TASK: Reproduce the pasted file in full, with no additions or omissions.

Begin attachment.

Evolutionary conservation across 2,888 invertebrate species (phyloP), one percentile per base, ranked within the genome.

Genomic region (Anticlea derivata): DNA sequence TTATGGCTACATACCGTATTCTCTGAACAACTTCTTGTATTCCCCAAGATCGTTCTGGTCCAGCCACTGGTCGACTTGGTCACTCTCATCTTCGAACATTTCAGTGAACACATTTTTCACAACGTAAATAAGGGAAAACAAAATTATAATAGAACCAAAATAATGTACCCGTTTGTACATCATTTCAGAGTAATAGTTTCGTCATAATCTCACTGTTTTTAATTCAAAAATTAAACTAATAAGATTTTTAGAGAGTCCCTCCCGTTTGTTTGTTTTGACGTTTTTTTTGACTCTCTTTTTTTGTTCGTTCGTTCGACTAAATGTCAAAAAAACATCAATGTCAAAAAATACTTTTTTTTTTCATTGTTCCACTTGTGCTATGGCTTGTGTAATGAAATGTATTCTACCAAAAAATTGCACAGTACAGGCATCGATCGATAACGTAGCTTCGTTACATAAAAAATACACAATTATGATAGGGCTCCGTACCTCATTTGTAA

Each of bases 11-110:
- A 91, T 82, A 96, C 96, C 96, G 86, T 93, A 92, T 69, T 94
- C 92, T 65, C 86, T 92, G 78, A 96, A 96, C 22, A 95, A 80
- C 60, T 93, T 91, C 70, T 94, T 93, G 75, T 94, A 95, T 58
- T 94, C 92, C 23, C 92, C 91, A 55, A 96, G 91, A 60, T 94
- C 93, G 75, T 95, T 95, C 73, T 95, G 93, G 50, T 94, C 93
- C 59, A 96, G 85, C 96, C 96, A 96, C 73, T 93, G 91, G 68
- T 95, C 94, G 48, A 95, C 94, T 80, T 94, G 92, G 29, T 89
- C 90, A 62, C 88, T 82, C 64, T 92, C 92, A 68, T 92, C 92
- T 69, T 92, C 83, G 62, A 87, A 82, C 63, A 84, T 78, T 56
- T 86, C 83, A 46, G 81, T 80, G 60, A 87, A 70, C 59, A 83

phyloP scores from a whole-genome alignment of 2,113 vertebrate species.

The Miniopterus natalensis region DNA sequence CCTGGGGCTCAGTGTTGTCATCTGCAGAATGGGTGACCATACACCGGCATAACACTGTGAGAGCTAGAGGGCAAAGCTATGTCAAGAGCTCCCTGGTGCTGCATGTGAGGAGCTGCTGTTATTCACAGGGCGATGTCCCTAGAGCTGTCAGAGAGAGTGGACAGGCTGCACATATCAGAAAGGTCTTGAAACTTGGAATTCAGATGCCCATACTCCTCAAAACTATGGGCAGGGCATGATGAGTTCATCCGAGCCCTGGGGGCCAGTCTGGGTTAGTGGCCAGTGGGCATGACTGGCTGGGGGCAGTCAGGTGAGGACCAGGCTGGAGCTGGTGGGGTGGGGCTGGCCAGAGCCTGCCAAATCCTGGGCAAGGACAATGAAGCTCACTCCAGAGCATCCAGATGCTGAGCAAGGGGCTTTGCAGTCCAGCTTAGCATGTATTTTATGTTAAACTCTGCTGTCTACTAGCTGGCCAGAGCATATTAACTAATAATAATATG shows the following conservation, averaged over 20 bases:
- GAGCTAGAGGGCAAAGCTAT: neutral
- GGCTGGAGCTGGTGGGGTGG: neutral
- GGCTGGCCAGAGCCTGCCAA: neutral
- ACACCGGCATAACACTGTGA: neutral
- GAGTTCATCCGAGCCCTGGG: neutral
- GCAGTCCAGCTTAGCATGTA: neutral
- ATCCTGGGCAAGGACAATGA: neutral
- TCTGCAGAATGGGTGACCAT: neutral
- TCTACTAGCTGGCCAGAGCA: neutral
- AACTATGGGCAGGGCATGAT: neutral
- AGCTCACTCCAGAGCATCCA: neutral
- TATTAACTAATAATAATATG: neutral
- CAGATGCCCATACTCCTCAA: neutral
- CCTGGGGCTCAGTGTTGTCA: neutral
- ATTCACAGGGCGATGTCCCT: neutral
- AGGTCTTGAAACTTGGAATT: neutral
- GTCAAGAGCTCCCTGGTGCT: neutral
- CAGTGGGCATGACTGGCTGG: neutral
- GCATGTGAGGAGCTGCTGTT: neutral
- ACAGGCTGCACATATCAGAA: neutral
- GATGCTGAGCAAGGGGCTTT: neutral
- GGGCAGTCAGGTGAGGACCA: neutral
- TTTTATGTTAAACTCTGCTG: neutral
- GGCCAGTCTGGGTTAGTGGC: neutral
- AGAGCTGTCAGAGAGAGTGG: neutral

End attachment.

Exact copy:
Evolutionary conservation across 2,888 invertebrate species (phyloP), one percentile per base, ranked within the genome.

Genomic region (Anticlea derivata): DNA sequence TTATGGCTACATACCGTATTCTCTGAACAACTTCTTGTATTCCCCAAGATCGTTCTGGTCCAGCCACTGGTCGACTTGGTCACTCTCATCTTCGAACATTTCAGTGAACACATTTTTCACAACGTAAATAAGGGAAAACAAAATTATAATAGAACCAAAATAATGTACCCGTTTGTACATCATTTCAGAGTAATAGTTTCGTCATAATCTCACTGTTTTTAATTCAAAAATTAAACTAATAAGATTTTTAGAGAGTCCCTCCCGTTTGTTTGTTTTGACGTTTTTTTTGACTCTCTTTTTTTGTTCGTTCGTTCGACTAAATGTCAAAAAAACATCAATGTCAAAAAATACTTTTTTTTTTCATTGTTCCACTTGTGCTATGGCTTGTGTAATGAAATGTATTCTACCAAAAAATTGCACAGTACAGGCATCGATCGATAACGTAGCTTCGTTACATAAAAAATACACAATTATGATAGGGCTCCGTACCTCATTTGTAA

Each of bases 11-110:
- A 91, T 82, A 96, C 96, C 96, G 86, T 93, A 92, T 69, T 94
- C 92, T 65, C 86, T 92, G 78, A 96, A 96, C 22, A 95, A 80
- C 60, T 93, T 91, C 70, T 94, T 93, G 75, T 94, A 95, T 58
- T 94, C 92, C 23, C 92, C 91, A 55, A 96, G 91, A 60, T 94
- C 93, G 75, T 95, T 95, C 73, T 95, G 93, G 50, T 94, C 93
- C 59, A 96, G 85, C 96, C 96, A 96, C 73, T 93, G 91, G 68
- T 95, C 94, G 48, A 95, C 94, T 80, T 94, G 92, G 29, T 89
- C 90, A 62, C 88, T 82, C 64, T 92, C 92, A 68, T 92, C 92
- T 69, T 92, C 83, G 62, A 87, A 82, C 63, A 84, T 78, T 56
- T 86, C 83, A 46, G 81, T 80, G 60, A 87, A 70, C 59, A 83

phyloP scores from a whole-genome alignment of 2,113 vertebrate species.

The Miniopterus natalensis region DNA sequence CCTGGGGCTCAGTGTTGTCATCTGCAGAATGGGTGACCATACACCGGCATAACACTGTGAGAGCTAGAGGGCAAAGCTATGTCAAGAGCTCCCTGGTGCTGCATGTGAGGAGCTGCTGTTATTCACAGGGCGATGTCCCTAGAGCTGTCAGAGAGAGTGGACAGGCTGCACATATCAGAAAGGTCTTGAAACTTGGAATTCAGATGCCCATACTCCTCAAAACTATGGGCAGGGCATGATGAGTTCATCCGAGCCCTGGGGGCCAGTCTGGGTTAGTGGCCAGTGGGCATGACTGGCTGGGGGCAGTCAGGTGAGGACCAGGCTGGAGCTGGTGGGGTGGGGCTGGCCAGAGCCTGCCAAATCCTGGGCAAGGACAATGAAGCTCACTCCAGAGCATCCAGATGCTGAGCAAGGGGCTTTGCAGTCCAGCTTAGCATGTATTTTATGTTAAACTCTGCTGTCTACTAGCTGGCCAGAGCATATTAACTAATAATAATATG shows the following conservation, averaged over 20 bases:
- GAGCTAGAGGGCAAAGCTAT: neutral
- GGCTGGAGCTGGTGGGGTGG: neutral
- GGCTGGCCAGAGCCTGCCAA: neutral
- ACACCGGCATAACACTGTGA: neutral
- GAGTTCATCCGAGCCCTGGG: neutral
- GCAGTCCAGCTTAGCATGTA: neutral
- ATCCTGGGCAAGGACAATGA: neutral
- TCTGCAGAATGGGTGACCAT: neutral
- TCTACTAGCTGGCCAGAGCA: neutral
- AACTATGGGCAGGGCATGAT: neutral
- AGCTCACTCCAGAGCATCCA: neutral
- TATTAACTAATAATAATATG: neutral
- CAGATGCCCATACTCCTCAA: neutral
- CCTGGGGCTCAGTGTTGTCA: neutral
- ATTCACAGGGCGATGTCCCT: neutral
- AGGTCTTGAAACTTGGAATT: neutral
- GTCAAGAGCTCCCTGGTGCT: neutral
- CAGTGGGCATGACTGGCTGG: neutral
- GCATGTGAGGAGCTGCTGTT: neutral
- ACAGGCTGCACATATCAGAA: neutral
- GATGCTGAGCAAGGGGCTTT: neutral
- GGGCAGTCAGGTGAGGACCA: neutral
- TTTTATGTTAAACTCTGCTG: neutral
- GGCCAGTCTGGGTTAGTGGC: neutral
- AGAGCTGTCAGAGAGAGTGG: neutral